Contact us

Drop Down MenusCSS Drop Down MenuPure CSS Dropdown Menu

31 December 2018

The Seventieth Week – (Daniel 9:26-27)

Synopsis:  An analysis of the final week of the prophecy of Daniel

Bible - Photo by Aaron Burden on
We now come to the climax of the prophecy of the “Seventy Weeks,” its final week. The Hebrew preposition rendered “after” locates the events of this last paragraph in the seventieth “week,” theoretically, one of seven years duration (Daniel 9:26-27).
The text states that an anointed one will be cut off “after the sixty-two weeks.” Note well the omission of the first “seven weeks” in this accounting, the forty-nine years that end with the arrival of “an anointed one, a leader.” Whether that first period runs consecutively or concurrently with the second one or the sixty-two weeks, it does not figure into the chronology of this last paragraph, but its omission is noteworthy.
An anointed one is to be “cut off and it is not to him.” As before, the text reads “an anointed one,” not “the anointed one.” This cannot be the same “anointed ruler” found in verse 25, for this one appears after the sixty-two “weeks.” 
After Sixty-two Weeks:
(Daniel 9:26) – “And after the sixty and two weeks an anointed one is cut off and it is not to him: and the people of the coming leader will destroy the city and the sanctuary; and his end with a flood, and even to the end will be war; desolations are determined.”
If the first two segments run consecutively, then this “cutting off” occurs 483 years after the start of the seventy weeks; if concurrently, then it is after 434 years. Since the first “anointed one” appears at the end of the first seven “weeks,” the two cannot be identical. Moreover, a person distinct from the “anointed one” is now called a “leader” or nagid in verse 26, whereas, in verse 25, one person was identified as “an anointed one, a leader (nagid).”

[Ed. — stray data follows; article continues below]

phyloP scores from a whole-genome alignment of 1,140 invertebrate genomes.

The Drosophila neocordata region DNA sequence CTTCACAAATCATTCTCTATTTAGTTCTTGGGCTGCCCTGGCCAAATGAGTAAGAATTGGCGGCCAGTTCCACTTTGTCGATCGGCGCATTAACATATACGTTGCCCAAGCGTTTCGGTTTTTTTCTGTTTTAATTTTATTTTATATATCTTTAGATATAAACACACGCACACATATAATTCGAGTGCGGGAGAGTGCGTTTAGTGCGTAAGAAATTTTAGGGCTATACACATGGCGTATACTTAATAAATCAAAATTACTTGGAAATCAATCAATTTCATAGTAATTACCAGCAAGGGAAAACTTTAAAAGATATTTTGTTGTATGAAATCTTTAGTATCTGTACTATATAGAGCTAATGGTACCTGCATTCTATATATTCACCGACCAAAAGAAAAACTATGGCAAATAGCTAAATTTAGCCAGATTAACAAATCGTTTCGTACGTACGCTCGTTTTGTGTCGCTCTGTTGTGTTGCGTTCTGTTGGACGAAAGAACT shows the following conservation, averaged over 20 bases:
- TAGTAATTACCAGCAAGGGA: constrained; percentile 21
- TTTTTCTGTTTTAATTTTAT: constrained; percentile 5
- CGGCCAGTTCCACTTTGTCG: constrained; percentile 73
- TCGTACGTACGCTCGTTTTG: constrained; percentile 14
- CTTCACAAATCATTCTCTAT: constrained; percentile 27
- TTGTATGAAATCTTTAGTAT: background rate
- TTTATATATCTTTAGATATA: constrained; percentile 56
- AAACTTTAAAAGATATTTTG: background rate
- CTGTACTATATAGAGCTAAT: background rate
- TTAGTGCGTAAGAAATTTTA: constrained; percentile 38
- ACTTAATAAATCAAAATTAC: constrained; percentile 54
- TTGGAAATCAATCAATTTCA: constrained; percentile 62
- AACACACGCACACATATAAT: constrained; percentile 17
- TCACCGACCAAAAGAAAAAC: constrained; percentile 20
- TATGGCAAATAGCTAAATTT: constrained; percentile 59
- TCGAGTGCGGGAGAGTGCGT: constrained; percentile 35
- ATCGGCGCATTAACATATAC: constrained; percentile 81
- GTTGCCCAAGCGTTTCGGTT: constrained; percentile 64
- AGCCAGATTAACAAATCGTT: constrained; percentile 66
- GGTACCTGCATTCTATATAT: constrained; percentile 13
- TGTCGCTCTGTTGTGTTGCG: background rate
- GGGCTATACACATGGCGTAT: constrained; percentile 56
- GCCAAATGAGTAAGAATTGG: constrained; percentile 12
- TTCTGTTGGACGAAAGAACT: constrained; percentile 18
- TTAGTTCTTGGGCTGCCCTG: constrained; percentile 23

Cut off” may mean death but not necessarily so. Possibly, the word is borrowed from Leviticus with its repeated warnings that “the soul” that violated ritual regulations would be “cut off” from the people of Israel, presumably, cast out from the covenant community (Leviticus 7:20-27).
The King James Version renders the clause, “Shall Messiah be cut off, but not for himself.” Neither the reflexive pronoun (“himself”) nor the preposition “for” is found in the Hebrew text. This translation reflects the later interpretation that identified the “anointed one” with Jesus and his death for the sake of others.
The clause more accurately reads, “will be cut off and will not be to him,” or, “and he will have nothing.” The idea is that this “anointed one” will lose city and sanctuary, not that he is “cut off” from the living. That is, he loses his place or function as an “anointed one.”
The focus of the seventieth week is not on this “anointed one”; no connection is made between him and the redemptive goals of verse 24. From this point, the attention is on the desolation of the city and sanctuary by a coming “leader.” The “cutting off” of the “anointed one” is a chronological marker for the start of this final period; otherwise, he plays no part in what follows.